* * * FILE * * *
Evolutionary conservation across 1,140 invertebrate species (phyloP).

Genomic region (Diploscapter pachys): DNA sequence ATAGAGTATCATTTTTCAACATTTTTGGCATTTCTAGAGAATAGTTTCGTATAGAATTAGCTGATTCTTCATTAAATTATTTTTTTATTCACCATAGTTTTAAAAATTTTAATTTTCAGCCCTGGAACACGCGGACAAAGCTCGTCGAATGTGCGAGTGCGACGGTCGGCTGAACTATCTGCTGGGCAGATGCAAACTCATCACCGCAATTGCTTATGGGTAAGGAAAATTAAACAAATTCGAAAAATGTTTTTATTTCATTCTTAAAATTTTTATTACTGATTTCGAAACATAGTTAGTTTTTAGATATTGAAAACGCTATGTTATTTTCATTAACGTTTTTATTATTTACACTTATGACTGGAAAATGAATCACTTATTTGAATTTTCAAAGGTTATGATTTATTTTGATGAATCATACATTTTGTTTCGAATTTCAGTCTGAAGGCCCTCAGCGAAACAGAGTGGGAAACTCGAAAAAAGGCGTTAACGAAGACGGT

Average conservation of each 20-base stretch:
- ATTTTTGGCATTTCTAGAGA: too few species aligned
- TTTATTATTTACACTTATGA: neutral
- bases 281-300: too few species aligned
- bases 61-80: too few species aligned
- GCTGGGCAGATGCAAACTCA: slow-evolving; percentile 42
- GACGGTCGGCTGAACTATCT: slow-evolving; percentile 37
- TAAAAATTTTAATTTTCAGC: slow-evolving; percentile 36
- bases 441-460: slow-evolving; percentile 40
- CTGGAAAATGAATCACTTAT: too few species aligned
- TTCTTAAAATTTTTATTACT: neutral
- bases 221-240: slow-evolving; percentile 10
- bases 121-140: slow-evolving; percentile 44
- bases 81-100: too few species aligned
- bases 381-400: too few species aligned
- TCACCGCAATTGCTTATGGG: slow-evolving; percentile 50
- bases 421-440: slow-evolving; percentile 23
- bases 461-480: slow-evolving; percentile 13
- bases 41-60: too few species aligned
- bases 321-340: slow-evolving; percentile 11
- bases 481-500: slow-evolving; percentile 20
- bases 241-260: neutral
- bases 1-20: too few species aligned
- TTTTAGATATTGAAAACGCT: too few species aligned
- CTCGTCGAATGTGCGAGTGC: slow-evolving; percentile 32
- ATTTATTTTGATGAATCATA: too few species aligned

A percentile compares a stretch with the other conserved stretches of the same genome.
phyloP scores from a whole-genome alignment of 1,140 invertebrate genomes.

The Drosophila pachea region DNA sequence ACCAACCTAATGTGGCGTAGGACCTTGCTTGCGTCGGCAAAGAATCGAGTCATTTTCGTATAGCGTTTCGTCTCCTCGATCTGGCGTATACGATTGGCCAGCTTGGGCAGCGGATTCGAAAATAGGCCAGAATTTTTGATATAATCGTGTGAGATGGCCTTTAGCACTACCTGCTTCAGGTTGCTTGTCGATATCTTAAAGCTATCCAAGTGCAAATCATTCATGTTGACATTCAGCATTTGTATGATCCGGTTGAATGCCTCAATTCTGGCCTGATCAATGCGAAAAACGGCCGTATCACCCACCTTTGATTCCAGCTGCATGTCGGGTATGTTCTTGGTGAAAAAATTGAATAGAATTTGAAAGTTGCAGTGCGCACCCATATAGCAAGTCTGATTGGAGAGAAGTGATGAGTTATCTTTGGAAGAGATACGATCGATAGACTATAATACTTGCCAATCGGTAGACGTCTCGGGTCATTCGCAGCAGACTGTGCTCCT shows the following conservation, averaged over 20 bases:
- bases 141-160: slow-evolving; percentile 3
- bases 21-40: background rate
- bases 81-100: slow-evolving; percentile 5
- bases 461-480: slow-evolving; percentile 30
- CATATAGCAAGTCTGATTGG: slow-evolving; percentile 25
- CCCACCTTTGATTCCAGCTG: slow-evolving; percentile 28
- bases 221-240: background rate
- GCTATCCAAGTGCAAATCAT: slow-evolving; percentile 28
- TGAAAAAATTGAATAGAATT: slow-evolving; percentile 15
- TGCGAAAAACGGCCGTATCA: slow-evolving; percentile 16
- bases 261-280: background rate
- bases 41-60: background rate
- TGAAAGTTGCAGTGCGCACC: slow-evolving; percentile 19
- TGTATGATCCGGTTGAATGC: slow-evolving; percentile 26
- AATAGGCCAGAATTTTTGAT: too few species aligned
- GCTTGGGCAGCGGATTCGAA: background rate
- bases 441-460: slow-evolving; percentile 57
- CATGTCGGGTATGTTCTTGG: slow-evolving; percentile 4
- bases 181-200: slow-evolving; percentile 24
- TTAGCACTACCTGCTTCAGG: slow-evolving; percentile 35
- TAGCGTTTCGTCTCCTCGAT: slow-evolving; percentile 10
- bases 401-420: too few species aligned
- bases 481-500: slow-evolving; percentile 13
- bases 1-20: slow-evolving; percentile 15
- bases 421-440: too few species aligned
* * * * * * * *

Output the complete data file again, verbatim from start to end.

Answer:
Evolutionary conservation across 1,140 invertebrate species (phyloP).

Genomic region (Diploscapter pachys): DNA sequence ATAGAGTATCATTTTTCAACATTTTTGGCATTTCTAGAGAATAGTTTCGTATAGAATTAGCTGATTCTTCATTAAATTATTTTTTTATTCACCATAGTTTTAAAAATTTTAATTTTCAGCCCTGGAACACGCGGACAAAGCTCGTCGAATGTGCGAGTGCGACGGTCGGCTGAACTATCTGCTGGGCAGATGCAAACTCATCACCGCAATTGCTTATGGGTAAGGAAAATTAAACAAATTCGAAAAATGTTTTTATTTCATTCTTAAAATTTTTATTACTGATTTCGAAACATAGTTAGTTTTTAGATATTGAAAACGCTATGTTATTTTCATTAACGTTTTTATTATTTACACTTATGACTGGAAAATGAATCACTTATTTGAATTTTCAAAGGTTATGATTTATTTTGATGAATCATACATTTTGTTTCGAATTTCAGTCTGAAGGCCCTCAGCGAAACAGAGTGGGAAACTCGAAAAAAGGCGTTAACGAAGACGGT

Average conservation of each 20-base stretch:
- ATTTTTGGCATTTCTAGAGA: too few species aligned
- TTTATTATTTACACTTATGA: neutral
- bases 281-300: too few species aligned
- bases 61-80: too few species aligned
- GCTGGGCAGATGCAAACTCA: slow-evolving; percentile 42
- GACGGTCGGCTGAACTATCT: slow-evolving; percentile 37
- TAAAAATTTTAATTTTCAGC: slow-evolving; percentile 36
- bases 441-460: slow-evolving; percentile 40
- CTGGAAAATGAATCACTTAT: too few species aligned
- TTCTTAAAATTTTTATTACT: neutral
- bases 221-240: slow-evolving; percentile 10
- bases 121-140: slow-evolving; percentile 44
- bases 81-100: too few species aligned
- bases 381-400: too few species aligned
- TCACCGCAATTGCTTATGGG: slow-evolving; percentile 50
- bases 421-440: slow-evolving; percentile 23
- bases 461-480: slow-evolving; percentile 13
- bases 41-60: too few species aligned
- bases 321-340: slow-evolving; percentile 11
- bases 481-500: slow-evolving; percentile 20
- bases 241-260: neutral
- bases 1-20: too few species aligned
- TTTTAGATATTGAAAACGCT: too few species aligned
- CTCGTCGAATGTGCGAGTGC: slow-evolving; percentile 32
- ATTTATTTTGATGAATCATA: too few species aligned

A percentile compares a stretch with the other conserved stretches of the same genome.
phyloP scores from a whole-genome alignment of 1,140 invertebrate genomes.

The Drosophila pachea region DNA sequence ACCAACCTAATGTGGCGTAGGACCTTGCTTGCGTCGGCAAAGAATCGAGTCATTTTCGTATAGCGTTTCGTCTCCTCGATCTGGCGTATACGATTGGCCAGCTTGGGCAGCGGATTCGAAAATAGGCCAGAATTTTTGATATAATCGTGTGAGATGGCCTTTAGCACTACCTGCTTCAGGTTGCTTGTCGATATCTTAAAGCTATCCAAGTGCAAATCATTCATGTTGACATTCAGCATTTGTATGATCCGGTTGAATGCCTCAATTCTGGCCTGATCAATGCGAAAAACGGCCGTATCACCCACCTTTGATTCCAGCTGCATGTCGGGTATGTTCTTGGTGAAAAAATTGAATAGAATTTGAAAGTTGCAGTGCGCACCCATATAGCAAGTCTGATTGGAGAGAAGTGATGAGTTATCTTTGGAAGAGATACGATCGATAGACTATAATACTTGCCAATCGGTAGACGTCTCGGGTCATTCGCAGCAGACTGTGCTCCT shows the following conservation, averaged over 20 bases:
- bases 141-160: slow-evolving; percentile 3
- bases 21-40: background rate
- bases 81-100: slow-evolving; percentile 5
- bases 461-480: slow-evolving; percentile 30
- CATATAGCAAGTCTGATTGG: slow-evolving; percentile 25
- CCCACCTTTGATTCCAGCTG: slow-evolving; percentile 28
- bases 221-240: background rate
- GCTATCCAAGTGCAAATCAT: slow-evolving; percentile 28
- TGAAAAAATTGAATAGAATT: slow-evolving; percentile 15
- TGCGAAAAACGGCCGTATCA: slow-evolving; percentile 16
- bases 261-280: background rate
- bases 41-60: background rate
- TGAAAGTTGCAGTGCGCACC: slow-evolving; percentile 19
- TGTATGATCCGGTTGAATGC: slow-evolving; percentile 26
- AATAGGCCAGAATTTTTGAT: too few species aligned
- GCTTGGGCAGCGGATTCGAA: background rate
- bases 441-460: slow-evolving; percentile 57
- CATGTCGGGTATGTTCTTGG: slow-evolving; percentile 4
- bases 181-200: slow-evolving; percentile 24
- TTAGCACTACCTGCTTCAGG: slow-evolving; percentile 35
- TAGCGTTTCGTCTCCTCGAT: slow-evolving; percentile 10
- bases 401-420: too few species aligned
- bases 481-500: slow-evolving; percentile 13
- bases 1-20: slow-evolving; percentile 15
- bases 421-440: too few species aligned